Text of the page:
Earth came into existence about 4.6 billion years ago, and about 3.8 billion years ago, the evolution of chemicals began. Scientists estimate that at about 3.5 billion years ago, the first cells were in existence.
Scientists believe that the first cells lived within the organic environment of the earth and used organic foods for their energy. The type of chemistry in those first cells was somewhat similar to fermentation, which uses organic molecules, such as glucose. The energy yield, although minimal, is enough to sustain living things. However, organic material would soon have been used up if this were the sole source of nutrition, so a new process had to develop.
The evolution of a pigment system that could capture energy from sunlight and store it in chemical bonds was an essential breakthrough in the evolution of living things. The organisms that possess these pigments are commonly referred to as cyanobacteria (at one time, they were called blue‐green algae). These single‐celled organisms produce carbohydrates by the process of photosynthesis. In doing so, they produce oxygen as a waste product. For a period of about 1 billion years, photosynthesis provided oxygen to the atmosphere, which gradually changed until it became oxygen rich, as it is today.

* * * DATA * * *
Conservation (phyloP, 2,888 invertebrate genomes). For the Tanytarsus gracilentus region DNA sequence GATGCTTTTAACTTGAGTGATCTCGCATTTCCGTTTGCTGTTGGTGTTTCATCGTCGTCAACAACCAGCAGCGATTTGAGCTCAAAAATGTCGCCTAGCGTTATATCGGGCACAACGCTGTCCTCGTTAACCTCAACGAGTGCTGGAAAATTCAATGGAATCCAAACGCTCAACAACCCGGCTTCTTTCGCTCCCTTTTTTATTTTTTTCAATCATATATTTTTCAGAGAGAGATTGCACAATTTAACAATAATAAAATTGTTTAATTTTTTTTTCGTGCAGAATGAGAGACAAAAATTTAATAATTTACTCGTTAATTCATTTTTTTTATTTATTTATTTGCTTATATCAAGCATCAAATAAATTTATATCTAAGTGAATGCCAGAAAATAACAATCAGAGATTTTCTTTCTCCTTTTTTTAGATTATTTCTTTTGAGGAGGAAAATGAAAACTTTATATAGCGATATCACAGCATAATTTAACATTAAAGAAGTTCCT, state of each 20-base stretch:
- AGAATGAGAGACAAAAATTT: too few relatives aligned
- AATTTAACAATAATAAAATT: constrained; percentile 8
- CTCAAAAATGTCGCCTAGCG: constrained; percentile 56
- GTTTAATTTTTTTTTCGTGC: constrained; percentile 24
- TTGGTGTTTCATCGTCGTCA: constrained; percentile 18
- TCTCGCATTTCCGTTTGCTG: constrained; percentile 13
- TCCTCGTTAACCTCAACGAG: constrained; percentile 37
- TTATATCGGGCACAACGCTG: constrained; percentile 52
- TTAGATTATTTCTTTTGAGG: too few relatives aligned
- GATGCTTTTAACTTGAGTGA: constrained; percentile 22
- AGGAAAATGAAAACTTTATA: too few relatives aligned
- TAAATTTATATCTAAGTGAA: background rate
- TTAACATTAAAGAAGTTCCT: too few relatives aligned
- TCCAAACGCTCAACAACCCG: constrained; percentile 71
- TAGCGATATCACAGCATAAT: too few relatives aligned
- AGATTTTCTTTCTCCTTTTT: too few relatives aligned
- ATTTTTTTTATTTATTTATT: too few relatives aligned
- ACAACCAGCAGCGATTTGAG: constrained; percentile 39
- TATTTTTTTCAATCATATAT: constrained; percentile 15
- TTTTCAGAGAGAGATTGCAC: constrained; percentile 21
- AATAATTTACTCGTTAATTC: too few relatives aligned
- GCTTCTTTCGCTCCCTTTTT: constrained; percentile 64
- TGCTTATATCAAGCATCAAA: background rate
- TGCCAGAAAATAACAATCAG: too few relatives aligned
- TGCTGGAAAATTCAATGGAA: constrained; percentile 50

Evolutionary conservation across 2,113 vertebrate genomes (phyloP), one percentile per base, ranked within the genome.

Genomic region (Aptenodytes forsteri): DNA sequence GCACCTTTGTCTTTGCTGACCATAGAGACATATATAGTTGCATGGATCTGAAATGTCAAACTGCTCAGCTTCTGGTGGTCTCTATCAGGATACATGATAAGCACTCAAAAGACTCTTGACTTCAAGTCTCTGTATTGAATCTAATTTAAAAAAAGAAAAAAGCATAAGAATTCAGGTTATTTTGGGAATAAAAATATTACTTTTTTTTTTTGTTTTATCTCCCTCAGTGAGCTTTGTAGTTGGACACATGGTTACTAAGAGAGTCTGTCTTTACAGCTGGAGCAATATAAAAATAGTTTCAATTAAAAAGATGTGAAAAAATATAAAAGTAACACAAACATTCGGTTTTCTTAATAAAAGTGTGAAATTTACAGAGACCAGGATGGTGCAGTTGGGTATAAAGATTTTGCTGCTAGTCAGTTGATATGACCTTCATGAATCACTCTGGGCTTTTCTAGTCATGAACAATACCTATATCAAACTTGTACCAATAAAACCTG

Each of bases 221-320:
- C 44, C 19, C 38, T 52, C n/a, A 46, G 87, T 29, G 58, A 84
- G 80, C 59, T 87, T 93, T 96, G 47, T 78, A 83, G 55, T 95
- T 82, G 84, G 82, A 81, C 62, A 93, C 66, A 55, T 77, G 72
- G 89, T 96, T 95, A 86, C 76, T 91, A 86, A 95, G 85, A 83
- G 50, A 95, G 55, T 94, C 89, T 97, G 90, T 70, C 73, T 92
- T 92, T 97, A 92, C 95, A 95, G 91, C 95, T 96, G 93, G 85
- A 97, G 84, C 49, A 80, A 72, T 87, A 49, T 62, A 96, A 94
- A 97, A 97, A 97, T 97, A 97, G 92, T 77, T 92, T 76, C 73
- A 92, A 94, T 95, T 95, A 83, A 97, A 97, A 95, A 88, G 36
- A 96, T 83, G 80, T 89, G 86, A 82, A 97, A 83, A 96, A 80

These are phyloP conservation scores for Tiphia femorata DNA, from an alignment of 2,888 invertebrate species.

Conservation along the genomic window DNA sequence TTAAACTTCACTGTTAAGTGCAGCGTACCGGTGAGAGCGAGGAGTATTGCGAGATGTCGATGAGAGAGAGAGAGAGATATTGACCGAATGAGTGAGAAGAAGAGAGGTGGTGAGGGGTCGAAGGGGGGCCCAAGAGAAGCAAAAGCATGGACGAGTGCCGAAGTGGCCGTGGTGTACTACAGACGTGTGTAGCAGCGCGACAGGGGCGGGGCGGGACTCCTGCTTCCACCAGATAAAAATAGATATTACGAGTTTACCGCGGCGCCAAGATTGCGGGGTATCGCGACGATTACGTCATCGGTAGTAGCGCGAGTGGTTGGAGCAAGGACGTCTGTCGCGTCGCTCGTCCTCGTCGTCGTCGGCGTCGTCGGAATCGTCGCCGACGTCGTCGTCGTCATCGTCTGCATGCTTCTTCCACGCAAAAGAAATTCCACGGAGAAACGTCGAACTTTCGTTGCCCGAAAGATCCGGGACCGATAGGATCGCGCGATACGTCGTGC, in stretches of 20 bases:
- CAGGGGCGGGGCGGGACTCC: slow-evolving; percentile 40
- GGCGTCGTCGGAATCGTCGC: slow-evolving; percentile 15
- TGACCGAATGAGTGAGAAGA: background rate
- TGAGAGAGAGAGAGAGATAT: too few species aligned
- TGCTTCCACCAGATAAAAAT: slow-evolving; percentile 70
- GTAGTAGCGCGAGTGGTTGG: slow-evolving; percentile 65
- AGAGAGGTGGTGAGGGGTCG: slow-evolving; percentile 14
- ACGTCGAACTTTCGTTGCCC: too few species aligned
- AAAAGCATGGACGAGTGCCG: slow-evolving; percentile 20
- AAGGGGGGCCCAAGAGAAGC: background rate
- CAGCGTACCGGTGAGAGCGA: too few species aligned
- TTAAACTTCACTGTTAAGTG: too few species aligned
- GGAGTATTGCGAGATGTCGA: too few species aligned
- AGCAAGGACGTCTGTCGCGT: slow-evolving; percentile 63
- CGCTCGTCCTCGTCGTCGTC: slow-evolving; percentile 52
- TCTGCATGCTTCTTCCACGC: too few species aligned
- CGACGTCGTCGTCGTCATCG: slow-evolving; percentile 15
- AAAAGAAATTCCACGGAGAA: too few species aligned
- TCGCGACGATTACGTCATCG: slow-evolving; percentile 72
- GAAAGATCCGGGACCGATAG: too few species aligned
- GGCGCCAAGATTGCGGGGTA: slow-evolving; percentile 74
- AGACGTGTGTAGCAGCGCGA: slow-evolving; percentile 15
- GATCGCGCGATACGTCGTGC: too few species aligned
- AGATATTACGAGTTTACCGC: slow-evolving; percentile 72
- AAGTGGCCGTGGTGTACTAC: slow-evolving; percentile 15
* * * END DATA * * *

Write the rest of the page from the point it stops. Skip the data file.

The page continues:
Another group of organisms that was present at the same time as the cyanobacteria was a group of bacteria called archaebacteria. Archaebacteria differ from “modern” bacteria (known as eubacteria) in that archaebacteria have a different ribosomal structure, different cell membrane composition, and different cell wall composition. The archaebacteria have been traced to a period of about 3 billion years ago. They are able to multiply at the very high temperatures that were present on the earth then, and their nutritional requirements reflect the composition of the primitive earth.